If you believe that a work of art should contain every emotion, from elation to sadness, then you shouldn’t miss ESPN’s latest 30 for 30 film, Survive and Advance (Sun, 9p, ET). This prescription holds true for sports fans and for those who don’t know a basketball from a golf ball. It’s that good.
And since ESPN’s mission is to serve sports fans, I can report the sports portion of this film is as plentiful as any of the many fine 30 for 30 series that have come before it. In fact, on the whole, this just might be the best overall 30 for 30 project so far and contain the most sports footage. Yet this film is so skillfully cut that sports really is a backdrop. It’s a story of hope and determination, of having goals and of revering personal relationships. And since it’s Jimmy V, it’s hilarious at times, sad at others.
The main story is about the 1982-83 North Carolina State mens’ basketball team and its coach, Jim Valvano, now known throughout the sports world as the person that the V Foundation for Cancer Research is named for. Under former ESPN chief George Bodenheimer, The Jimmy V fund became religion at the all-sports network. One can only imagine the pressure on director Jonathan Hock to create a film worthy of Valvano, who joined ESPN after he left coaching and whose presence still resonates throughout the Bristol campus. Nobody should have worried–Hock succeeded big time.
Far too few of us know very much about Valvano the coach and the man. This film takes care of that, showing his best and not-so-good sides. “I didn’t like him when he first came up,” Duke coach Mike Krzyzewski says of the cocky Valvano. But Coach K grew to admire Valvano and delivers some of the most poignant comments in the film, including recounting Jimmy V’s final days before he lost his battle with cancer. K also describes the flight Valvano took to speak at the first ESPY awards, delivering a speech that seemingly will live forever on ESPN and the Internet.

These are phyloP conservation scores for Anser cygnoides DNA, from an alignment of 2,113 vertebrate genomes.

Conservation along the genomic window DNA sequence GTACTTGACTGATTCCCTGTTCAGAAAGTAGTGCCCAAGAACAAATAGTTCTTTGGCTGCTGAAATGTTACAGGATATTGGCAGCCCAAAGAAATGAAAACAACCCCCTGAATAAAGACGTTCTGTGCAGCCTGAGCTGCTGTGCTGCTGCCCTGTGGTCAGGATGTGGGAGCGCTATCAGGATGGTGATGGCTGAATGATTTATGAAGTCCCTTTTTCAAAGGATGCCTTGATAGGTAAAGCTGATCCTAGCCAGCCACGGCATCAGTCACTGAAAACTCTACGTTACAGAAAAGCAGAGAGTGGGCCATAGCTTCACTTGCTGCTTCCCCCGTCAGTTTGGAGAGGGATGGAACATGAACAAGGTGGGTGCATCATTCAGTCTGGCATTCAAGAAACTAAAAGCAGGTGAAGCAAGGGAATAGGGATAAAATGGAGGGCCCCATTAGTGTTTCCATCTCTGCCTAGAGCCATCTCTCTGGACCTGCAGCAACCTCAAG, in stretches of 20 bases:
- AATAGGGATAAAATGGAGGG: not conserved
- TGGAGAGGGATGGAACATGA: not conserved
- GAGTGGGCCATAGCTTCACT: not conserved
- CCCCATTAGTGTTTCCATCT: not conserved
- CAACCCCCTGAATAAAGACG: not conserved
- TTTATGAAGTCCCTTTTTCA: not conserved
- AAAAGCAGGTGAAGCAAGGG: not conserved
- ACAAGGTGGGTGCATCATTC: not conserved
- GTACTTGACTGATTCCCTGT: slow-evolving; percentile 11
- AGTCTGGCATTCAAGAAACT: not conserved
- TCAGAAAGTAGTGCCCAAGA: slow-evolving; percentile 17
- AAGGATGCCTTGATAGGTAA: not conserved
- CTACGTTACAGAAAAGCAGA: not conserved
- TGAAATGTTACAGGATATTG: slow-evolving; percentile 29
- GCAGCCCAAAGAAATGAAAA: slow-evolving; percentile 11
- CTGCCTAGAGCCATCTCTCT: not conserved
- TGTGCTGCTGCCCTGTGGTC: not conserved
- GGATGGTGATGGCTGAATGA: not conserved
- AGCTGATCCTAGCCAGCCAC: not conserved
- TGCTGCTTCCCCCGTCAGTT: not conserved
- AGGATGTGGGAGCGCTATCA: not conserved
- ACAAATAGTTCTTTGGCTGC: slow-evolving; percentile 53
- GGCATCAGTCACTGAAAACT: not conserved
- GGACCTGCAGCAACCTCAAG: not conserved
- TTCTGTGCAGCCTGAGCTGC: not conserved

You should not get the impression this film is a maudlin affair or that it’s only a tribute to Jimmy V. The bulk of the piece will leave sports fans completely sated, as every step of NC State’s miracle season is documented with footage and commented on by members of the team, mostly notably Thurl Bailey, whose voice and demeanor should land him numerous voiceover parts, and Dereck Whittenburg.
And for the entertainment portion of our program it’s Jimmy V himself, microphone in hand, doing his schtick, lovingly mocking his Italian roots with a standup routine that Seinfeld himself would enjoy.
Then there are the stories. Whittenburg telling us about the fundamentals he learned from his high school coach, the legendary Morgan Wooten, and how they came back to help him at the apex of his career. There are the jokes and sophomoric fun the NC State players exhibit as they meet to relive that miracle season. And, sadly, there are the tears shed when players discuss Valvano’s passing. In short, director Hock doesn’t make a bad choice in this entire film. Jimmy V would have been proud.